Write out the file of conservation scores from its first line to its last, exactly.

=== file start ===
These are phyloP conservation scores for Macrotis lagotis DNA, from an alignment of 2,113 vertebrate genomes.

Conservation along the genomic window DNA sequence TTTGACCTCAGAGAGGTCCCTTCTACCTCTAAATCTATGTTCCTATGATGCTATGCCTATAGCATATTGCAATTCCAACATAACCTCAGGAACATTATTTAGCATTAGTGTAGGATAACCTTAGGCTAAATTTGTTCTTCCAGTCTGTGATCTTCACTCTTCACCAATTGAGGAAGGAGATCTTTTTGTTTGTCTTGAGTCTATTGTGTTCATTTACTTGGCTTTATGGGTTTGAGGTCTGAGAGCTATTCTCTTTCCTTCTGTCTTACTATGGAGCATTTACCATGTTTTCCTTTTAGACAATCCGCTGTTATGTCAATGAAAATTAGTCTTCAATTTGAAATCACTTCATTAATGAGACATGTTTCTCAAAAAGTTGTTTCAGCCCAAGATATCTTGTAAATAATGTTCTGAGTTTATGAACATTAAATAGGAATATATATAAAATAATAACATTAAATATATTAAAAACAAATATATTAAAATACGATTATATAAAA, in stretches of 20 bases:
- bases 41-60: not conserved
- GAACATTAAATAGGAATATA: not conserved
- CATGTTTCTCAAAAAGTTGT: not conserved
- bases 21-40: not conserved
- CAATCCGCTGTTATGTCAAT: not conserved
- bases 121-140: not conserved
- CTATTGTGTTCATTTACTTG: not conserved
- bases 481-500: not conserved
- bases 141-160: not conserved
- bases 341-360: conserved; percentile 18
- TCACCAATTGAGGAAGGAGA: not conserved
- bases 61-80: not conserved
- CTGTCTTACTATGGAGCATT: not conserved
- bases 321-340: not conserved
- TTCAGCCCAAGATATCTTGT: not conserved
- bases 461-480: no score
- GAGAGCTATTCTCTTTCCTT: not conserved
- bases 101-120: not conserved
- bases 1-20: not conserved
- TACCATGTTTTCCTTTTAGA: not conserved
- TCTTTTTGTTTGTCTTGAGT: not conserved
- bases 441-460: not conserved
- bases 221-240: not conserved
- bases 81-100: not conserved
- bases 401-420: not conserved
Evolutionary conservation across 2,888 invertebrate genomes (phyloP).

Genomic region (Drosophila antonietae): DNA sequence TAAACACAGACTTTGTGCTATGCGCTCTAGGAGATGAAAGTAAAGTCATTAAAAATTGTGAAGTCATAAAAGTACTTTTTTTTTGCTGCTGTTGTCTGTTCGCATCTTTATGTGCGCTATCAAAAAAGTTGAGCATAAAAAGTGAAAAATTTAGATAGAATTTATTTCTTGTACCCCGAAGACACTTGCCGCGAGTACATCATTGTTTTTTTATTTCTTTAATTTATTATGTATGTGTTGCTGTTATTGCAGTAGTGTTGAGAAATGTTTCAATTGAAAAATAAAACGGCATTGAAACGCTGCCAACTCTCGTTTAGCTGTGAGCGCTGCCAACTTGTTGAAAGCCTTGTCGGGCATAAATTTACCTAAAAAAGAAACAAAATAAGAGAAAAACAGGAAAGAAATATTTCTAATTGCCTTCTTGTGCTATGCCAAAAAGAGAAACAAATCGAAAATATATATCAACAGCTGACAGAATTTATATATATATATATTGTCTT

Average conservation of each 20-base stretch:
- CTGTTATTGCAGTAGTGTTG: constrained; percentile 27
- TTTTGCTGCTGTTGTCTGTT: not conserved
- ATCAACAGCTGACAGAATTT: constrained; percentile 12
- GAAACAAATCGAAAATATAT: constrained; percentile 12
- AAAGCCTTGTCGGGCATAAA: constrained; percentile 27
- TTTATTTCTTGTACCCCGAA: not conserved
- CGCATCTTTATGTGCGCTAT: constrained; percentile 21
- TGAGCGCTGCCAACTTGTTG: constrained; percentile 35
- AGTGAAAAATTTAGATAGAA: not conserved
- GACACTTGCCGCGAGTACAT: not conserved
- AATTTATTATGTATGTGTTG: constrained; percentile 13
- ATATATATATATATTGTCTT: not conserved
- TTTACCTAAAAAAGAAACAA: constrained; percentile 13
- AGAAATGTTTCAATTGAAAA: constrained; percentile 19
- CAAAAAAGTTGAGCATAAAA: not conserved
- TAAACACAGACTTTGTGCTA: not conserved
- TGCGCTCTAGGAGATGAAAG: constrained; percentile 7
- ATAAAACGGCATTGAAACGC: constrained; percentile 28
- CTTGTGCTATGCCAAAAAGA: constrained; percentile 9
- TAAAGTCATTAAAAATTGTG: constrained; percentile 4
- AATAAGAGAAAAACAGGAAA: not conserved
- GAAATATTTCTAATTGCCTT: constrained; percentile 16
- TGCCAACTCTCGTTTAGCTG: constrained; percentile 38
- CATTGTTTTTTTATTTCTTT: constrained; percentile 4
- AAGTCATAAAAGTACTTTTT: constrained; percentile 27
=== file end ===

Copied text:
These are phyloP conservation scores for Macrotis lagotis DNA, from an alignment of 2,113 vertebrate genomes.

Conservation along the genomic window DNA sequence TTTGACCTCAGAGAGGTCCCTTCTACCTCTAAATCTATGTTCCTATGATGCTATGCCTATAGCATATTGCAATTCCAACATAACCTCAGGAACATTATTTAGCATTAGTGTAGGATAACCTTAGGCTAAATTTGTTCTTCCAGTCTGTGATCTTCACTCTTCACCAATTGAGGAAGGAGATCTTTTTGTTTGTCTTGAGTCTATTGTGTTCATTTACTTGGCTTTATGGGTTTGAGGTCTGAGAGCTATTCTCTTTCCTTCTGTCTTACTATGGAGCATTTACCATGTTTTCCTTTTAGACAATCCGCTGTTATGTCAATGAAAATTAGTCTTCAATTTGAAATCACTTCATTAATGAGACATGTTTCTCAAAAAGTTGTTTCAGCCCAAGATATCTTGTAAATAATGTTCTGAGTTTATGAACATTAAATAGGAATATATATAAAATAATAACATTAAATATATTAAAAACAAATATATTAAAATACGATTATATAAAA, in stretches of 20 bases:
- bases 41-60: not conserved
- GAACATTAAATAGGAATATA: not conserved
- CATGTTTCTCAAAAAGTTGT: not conserved
- bases 21-40: not conserved
- CAATCCGCTGTTATGTCAAT: not conserved
- bases 121-140: not conserved
- CTATTGTGTTCATTTACTTG: not conserved
- bases 481-500: not conserved
- bases 141-160: not conserved
- bases 341-360: conserved; percentile 18
- TCACCAATTGAGGAAGGAGA: not conserved
- bases 61-80: not conserved
- CTGTCTTACTATGGAGCATT: not conserved
- bases 321-340: not conserved
- TTCAGCCCAAGATATCTTGT: not conserved
- bases 461-480: no score
- GAGAGCTATTCTCTTTCCTT: not conserved
- bases 101-120: not conserved
- bases 1-20: not conserved
- TACCATGTTTTCCTTTTAGA: not conserved
- TCTTTTTGTTTGTCTTGAGT: not conserved
- bases 441-460: not conserved
- bases 221-240: not conserved
- bases 81-100: not conserved
- bases 401-420: not conserved
Evolutionary conservation across 2,888 invertebrate genomes (phyloP).

Genomic region (Drosophila antonietae): DNA sequence TAAACACAGACTTTGTGCTATGCGCTCTAGGAGATGAAAGTAAAGTCATTAAAAATTGTGAAGTCATAAAAGTACTTTTTTTTTGCTGCTGTTGTCTGTTCGCATCTTTATGTGCGCTATCAAAAAAGTTGAGCATAAAAAGTGAAAAATTTAGATAGAATTTATTTCTTGTACCCCGAAGACACTTGCCGCGAGTACATCATTGTTTTTTTATTTCTTTAATTTATTATGTATGTGTTGCTGTTATTGCAGTAGTGTTGAGAAATGTTTCAATTGAAAAATAAAACGGCATTGAAACGCTGCCAACTCTCGTTTAGCTGTGAGCGCTGCCAACTTGTTGAAAGCCTTGTCGGGCATAAATTTACCTAAAAAAGAAACAAAATAAGAGAAAAACAGGAAAGAAATATTTCTAATTGCCTTCTTGTGCTATGCCAAAAAGAGAAACAAATCGAAAATATATATCAACAGCTGACAGAATTTATATATATATATATTGTCTT

Average conservation of each 20-base stretch:
- CTGTTATTGCAGTAGTGTTG: constrained; percentile 27
- TTTTGCTGCTGTTGTCTGTT: not conserved
- ATCAACAGCTGACAGAATTT: constrained; percentile 12
- GAAACAAATCGAAAATATAT: constrained; percentile 12
- AAAGCCTTGTCGGGCATAAA: constrained; percentile 27
- TTTATTTCTTGTACCCCGAA: not conserved
- CGCATCTTTATGTGCGCTAT: constrained; percentile 21
- TGAGCGCTGCCAACTTGTTG: constrained; percentile 35
- AGTGAAAAATTTAGATAGAA: not conserved
- GACACTTGCCGCGAGTACAT: not conserved
- AATTTATTATGTATGTGTTG: constrained; percentile 13
- ATATATATATATATTGTCTT: not conserved
- TTTACCTAAAAAAGAAACAA: constrained; percentile 13
- AGAAATGTTTCAATTGAAAA: constrained; percentile 19
- CAAAAAAGTTGAGCATAAAA: not conserved
- TAAACACAGACTTTGTGCTA: not conserved
- TGCGCTCTAGGAGATGAAAG: constrained; percentile 7
- ATAAAACGGCATTGAAACGC: constrained; percentile 28
- CTTGTGCTATGCCAAAAAGA: constrained; percentile 9
- TAAAGTCATTAAAAATTGTG: constrained; percentile 4
- AATAAGAGAAAAACAGGAAA: not conserved
- GAAATATTTCTAATTGCCTT: constrained; percentile 16
- TGCCAACTCTCGTTTAGCTG: constrained; percentile 38
- CATTGTTTTTTTATTTCTTT: constrained; percentile 4
- AAGTCATAAAAGTACTTTTT: constrained; percentile 27